I don't recall having seen a marshal try to speed the pace of slow groups in a long time. 

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I manage a Saturday couples group for neighbors and friends at our Golf Club. Needless to say, we have a wide variety of skill levels in our group. Some of our ladies are just beginning to learn how to play golf and get frustrated easily. Of course, slow play frustrates everyone. So, I asked our group to consider observing the net double bogey rule or maximum score rule (see rule 21.2).

Doing this has helped strike a balance between quality play and allowing players to feel as though they are not holding up or inconveniencing players behind them. Utilizing the maximum score rule allows a player who records their score in GHIN by individual hole by hole method to do so with integrity.

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28 minutes ago, tehuti said:

Having to wait at every hole can be brutal. On some holes it is understandable. But when you are waiting for 2 groups ahead of you on most holes then someone is just playing too slow. Last weekend for instance we were constantly waiting for the group ahead of us. But after a few holes I saw that it was actually the group in front of them that was the holdup.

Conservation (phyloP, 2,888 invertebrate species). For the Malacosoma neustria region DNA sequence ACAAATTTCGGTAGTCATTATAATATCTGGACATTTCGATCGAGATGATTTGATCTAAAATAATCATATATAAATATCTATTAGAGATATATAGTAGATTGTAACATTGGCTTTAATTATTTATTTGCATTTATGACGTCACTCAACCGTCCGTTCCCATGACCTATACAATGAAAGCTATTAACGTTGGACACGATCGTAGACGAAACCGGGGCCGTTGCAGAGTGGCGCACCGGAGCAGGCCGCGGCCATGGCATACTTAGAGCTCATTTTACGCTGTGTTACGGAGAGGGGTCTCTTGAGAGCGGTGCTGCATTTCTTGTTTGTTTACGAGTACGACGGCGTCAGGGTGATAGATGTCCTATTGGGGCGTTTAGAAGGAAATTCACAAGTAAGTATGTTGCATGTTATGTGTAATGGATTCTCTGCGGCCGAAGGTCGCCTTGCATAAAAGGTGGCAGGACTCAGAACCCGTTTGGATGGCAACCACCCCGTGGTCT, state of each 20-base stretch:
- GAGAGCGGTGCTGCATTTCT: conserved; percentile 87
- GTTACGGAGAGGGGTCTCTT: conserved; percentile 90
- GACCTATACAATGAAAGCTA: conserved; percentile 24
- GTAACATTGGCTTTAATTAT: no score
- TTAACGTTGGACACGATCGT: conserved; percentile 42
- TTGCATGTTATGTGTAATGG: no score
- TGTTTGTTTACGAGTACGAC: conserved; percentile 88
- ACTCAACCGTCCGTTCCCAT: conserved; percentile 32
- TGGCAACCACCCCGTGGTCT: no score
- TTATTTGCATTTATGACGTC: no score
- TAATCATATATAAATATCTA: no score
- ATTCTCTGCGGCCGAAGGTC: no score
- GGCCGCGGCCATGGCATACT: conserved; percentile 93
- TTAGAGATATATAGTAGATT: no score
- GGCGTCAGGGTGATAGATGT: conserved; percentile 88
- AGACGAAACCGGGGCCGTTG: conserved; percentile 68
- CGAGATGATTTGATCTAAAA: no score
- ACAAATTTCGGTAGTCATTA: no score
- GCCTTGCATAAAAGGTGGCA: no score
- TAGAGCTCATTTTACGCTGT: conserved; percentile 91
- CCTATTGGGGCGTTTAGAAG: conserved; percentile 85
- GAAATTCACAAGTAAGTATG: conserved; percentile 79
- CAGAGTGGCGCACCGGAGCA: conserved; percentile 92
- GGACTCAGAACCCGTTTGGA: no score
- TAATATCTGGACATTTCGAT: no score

I don't recall having seen a marshal try to speed the pace of slow groups in a long time. 

despite slow play driving me nuts, I play in tournaments run by a group out here in Oregon. Somehow I can set my mind to just know it is a 5-1/2 hour round and adjust.

One of the most popular ones they run is at Pumpkin Ridge and the winter version is shockingly full as it is the cheapest you will ever get to  play that track. So with mid-40s temps, we rolled up on one hole...and were waiting for the group waiting for the group waiting for the people on the tee...who were waiting for the green to clear on a 340 yard uphill par 4 from the box 3 of us were playing.